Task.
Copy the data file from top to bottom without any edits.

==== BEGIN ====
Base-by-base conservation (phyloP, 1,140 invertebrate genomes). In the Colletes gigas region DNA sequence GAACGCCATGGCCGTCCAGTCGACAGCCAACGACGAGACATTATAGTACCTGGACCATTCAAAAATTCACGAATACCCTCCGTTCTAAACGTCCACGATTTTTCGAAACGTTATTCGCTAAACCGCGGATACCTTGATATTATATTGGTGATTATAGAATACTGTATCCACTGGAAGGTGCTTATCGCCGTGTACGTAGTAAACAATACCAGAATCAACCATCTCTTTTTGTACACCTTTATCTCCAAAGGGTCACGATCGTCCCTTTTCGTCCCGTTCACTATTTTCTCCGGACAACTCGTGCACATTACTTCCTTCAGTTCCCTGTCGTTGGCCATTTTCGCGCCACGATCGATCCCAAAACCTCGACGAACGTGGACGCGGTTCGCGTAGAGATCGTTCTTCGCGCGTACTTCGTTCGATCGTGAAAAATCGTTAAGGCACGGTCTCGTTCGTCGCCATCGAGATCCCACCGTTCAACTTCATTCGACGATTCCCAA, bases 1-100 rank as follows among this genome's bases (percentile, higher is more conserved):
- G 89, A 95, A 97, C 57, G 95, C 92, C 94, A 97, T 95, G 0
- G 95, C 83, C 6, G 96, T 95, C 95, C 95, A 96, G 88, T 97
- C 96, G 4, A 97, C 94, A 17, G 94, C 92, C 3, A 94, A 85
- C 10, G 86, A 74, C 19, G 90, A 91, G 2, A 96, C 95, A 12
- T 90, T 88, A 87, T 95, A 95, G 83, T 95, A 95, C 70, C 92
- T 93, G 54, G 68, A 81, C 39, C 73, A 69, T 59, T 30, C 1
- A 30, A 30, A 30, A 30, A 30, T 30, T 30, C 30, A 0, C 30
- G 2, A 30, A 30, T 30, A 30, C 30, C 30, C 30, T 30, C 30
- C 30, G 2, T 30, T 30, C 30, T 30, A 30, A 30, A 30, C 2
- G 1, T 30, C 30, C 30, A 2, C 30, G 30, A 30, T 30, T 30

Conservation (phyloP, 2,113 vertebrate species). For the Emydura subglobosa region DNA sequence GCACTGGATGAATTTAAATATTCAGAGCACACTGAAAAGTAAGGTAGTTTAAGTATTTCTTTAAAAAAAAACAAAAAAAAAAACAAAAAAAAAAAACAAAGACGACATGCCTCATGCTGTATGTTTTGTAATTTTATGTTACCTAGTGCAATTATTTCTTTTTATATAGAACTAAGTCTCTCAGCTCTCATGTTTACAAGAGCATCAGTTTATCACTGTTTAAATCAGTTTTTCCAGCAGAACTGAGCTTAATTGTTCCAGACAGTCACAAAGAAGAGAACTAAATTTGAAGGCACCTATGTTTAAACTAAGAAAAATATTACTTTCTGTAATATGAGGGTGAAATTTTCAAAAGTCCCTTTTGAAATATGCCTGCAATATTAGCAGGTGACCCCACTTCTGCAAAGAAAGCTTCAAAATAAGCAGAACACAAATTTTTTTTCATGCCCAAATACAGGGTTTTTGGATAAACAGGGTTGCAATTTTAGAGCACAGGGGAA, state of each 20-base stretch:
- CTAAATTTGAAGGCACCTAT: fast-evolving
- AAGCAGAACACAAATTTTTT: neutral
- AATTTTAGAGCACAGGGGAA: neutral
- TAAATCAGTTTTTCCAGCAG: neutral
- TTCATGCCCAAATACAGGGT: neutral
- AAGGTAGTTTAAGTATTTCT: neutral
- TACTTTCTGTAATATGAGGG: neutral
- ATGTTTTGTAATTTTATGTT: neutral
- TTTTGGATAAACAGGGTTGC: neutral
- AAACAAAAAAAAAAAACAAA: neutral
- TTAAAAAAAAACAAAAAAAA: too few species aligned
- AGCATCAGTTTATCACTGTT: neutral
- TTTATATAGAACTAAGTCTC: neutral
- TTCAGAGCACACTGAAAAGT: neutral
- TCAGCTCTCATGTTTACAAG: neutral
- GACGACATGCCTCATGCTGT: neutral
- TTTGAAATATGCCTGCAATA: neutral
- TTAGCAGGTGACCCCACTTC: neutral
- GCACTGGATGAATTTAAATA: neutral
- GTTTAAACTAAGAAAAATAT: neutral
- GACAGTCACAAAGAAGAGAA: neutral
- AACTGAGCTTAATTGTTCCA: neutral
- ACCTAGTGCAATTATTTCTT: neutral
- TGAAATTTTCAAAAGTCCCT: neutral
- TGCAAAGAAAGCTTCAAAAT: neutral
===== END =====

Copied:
Base-by-base conservation (phyloP, 1,140 invertebrate genomes). In the Colletes gigas region DNA sequence GAACGCCATGGCCGTCCAGTCGACAGCCAACGACGAGACATTATAGTACCTGGACCATTCAAAAATTCACGAATACCCTCCGTTCTAAACGTCCACGATTTTTCGAAACGTTATTCGCTAAACCGCGGATACCTTGATATTATATTGGTGATTATAGAATACTGTATCCACTGGAAGGTGCTTATCGCCGTGTACGTAGTAAACAATACCAGAATCAACCATCTCTTTTTGTACACCTTTATCTCCAAAGGGTCACGATCGTCCCTTTTCGTCCCGTTCACTATTTTCTCCGGACAACTCGTGCACATTACTTCCTTCAGTTCCCTGTCGTTGGCCATTTTCGCGCCACGATCGATCCCAAAACCTCGACGAACGTGGACGCGGTTCGCGTAGAGATCGTTCTTCGCGCGTACTTCGTTCGATCGTGAAAAATCGTTAAGGCACGGTCTCGTTCGTCGCCATCGAGATCCCACCGTTCAACTTCATTCGACGATTCCCAA, bases 1-100 rank as follows among this genome's bases (percentile, higher is more conserved):
- G 89, A 95, A 97, C 57, G 95, C 92, C 94, A 97, T 95, G 0
- G 95, C 83, C 6, G 96, T 95, C 95, C 95, A 96, G 88, T 97
- C 96, G 4, A 97, C 94, A 17, G 94, C 92, C 3, A 94, A 85
- C 10, G 86, A 74, C 19, G 90, A 91, G 2, A 96, C 95, A 12
- T 90, T 88, A 87, T 95, A 95, G 83, T 95, A 95, C 70, C 92
- T 93, G 54, G 68, A 81, C 39, C 73, A 69, T 59, T 30, C 1
- A 30, A 30, A 30, A 30, A 30, T 30, T 30, C 30, A 0, C 30
- G 2, A 30, A 30, T 30, A 30, C 30, C 30, C 30, T 30, C 30
- C 30, G 2, T 30, T 30, C 30, T 30, A 30, A 30, A 30, C 2
- G 1, T 30, C 30, C 30, A 2, C 30, G 30, A 30, T 30, T 30

Conservation (phyloP, 2,113 vertebrate species). For the Emydura subglobosa region DNA sequence GCACTGGATGAATTTAAATATTCAGAGCACACTGAAAAGTAAGGTAGTTTAAGTATTTCTTTAAAAAAAAACAAAAAAAAAAACAAAAAAAAAAAACAAAGACGACATGCCTCATGCTGTATGTTTTGTAATTTTATGTTACCTAGTGCAATTATTTCTTTTTATATAGAACTAAGTCTCTCAGCTCTCATGTTTACAAGAGCATCAGTTTATCACTGTTTAAATCAGTTTTTCCAGCAGAACTGAGCTTAATTGTTCCAGACAGTCACAAAGAAGAGAACTAAATTTGAAGGCACCTATGTTTAAACTAAGAAAAATATTACTTTCTGTAATATGAGGGTGAAATTTTCAAAAGTCCCTTTTGAAATATGCCTGCAATATTAGCAGGTGACCCCACTTCTGCAAAGAAAGCTTCAAAATAAGCAGAACACAAATTTTTTTTCATGCCCAAATACAGGGTTTTTGGATAAACAGGGTTGCAATTTTAGAGCACAGGGGAA, state of each 20-base stretch:
- CTAAATTTGAAGGCACCTAT: fast-evolving
- AAGCAGAACACAAATTTTTT: neutral
- AATTTTAGAGCACAGGGGAA: neutral
- TAAATCAGTTTTTCCAGCAG: neutral
- TTCATGCCCAAATACAGGGT: neutral
- AAGGTAGTTTAAGTATTTCT: neutral
- TACTTTCTGTAATATGAGGG: neutral
- ATGTTTTGTAATTTTATGTT: neutral
- TTTTGGATAAACAGGGTTGC: neutral
- AAACAAAAAAAAAAAACAAA: neutral
- TTAAAAAAAAACAAAAAAAA: too few species aligned
- AGCATCAGTTTATCACTGTT: neutral
- TTTATATAGAACTAAGTCTC: neutral
- TTCAGAGCACACTGAAAAGT: neutral
- TCAGCTCTCATGTTTACAAG: neutral
- GACGACATGCCTCATGCTGT: neutral
- TTTGAAATATGCCTGCAATA: neutral
- TTAGCAGGTGACCCCACTTC: neutral
- GCACTGGATGAATTTAAATA: neutral
- GTTTAAACTAAGAAAAATAT: neutral
- GACAGTCACAAAGAAGAGAA: neutral
- AACTGAGCTTAATTGTTCCA: neutral
- ACCTAGTGCAATTATTTCTT: neutral
- TGAAATTTTCAAAAGTCCCT: neutral
- TGCAAAGAAAGCTTCAAAAT: neutral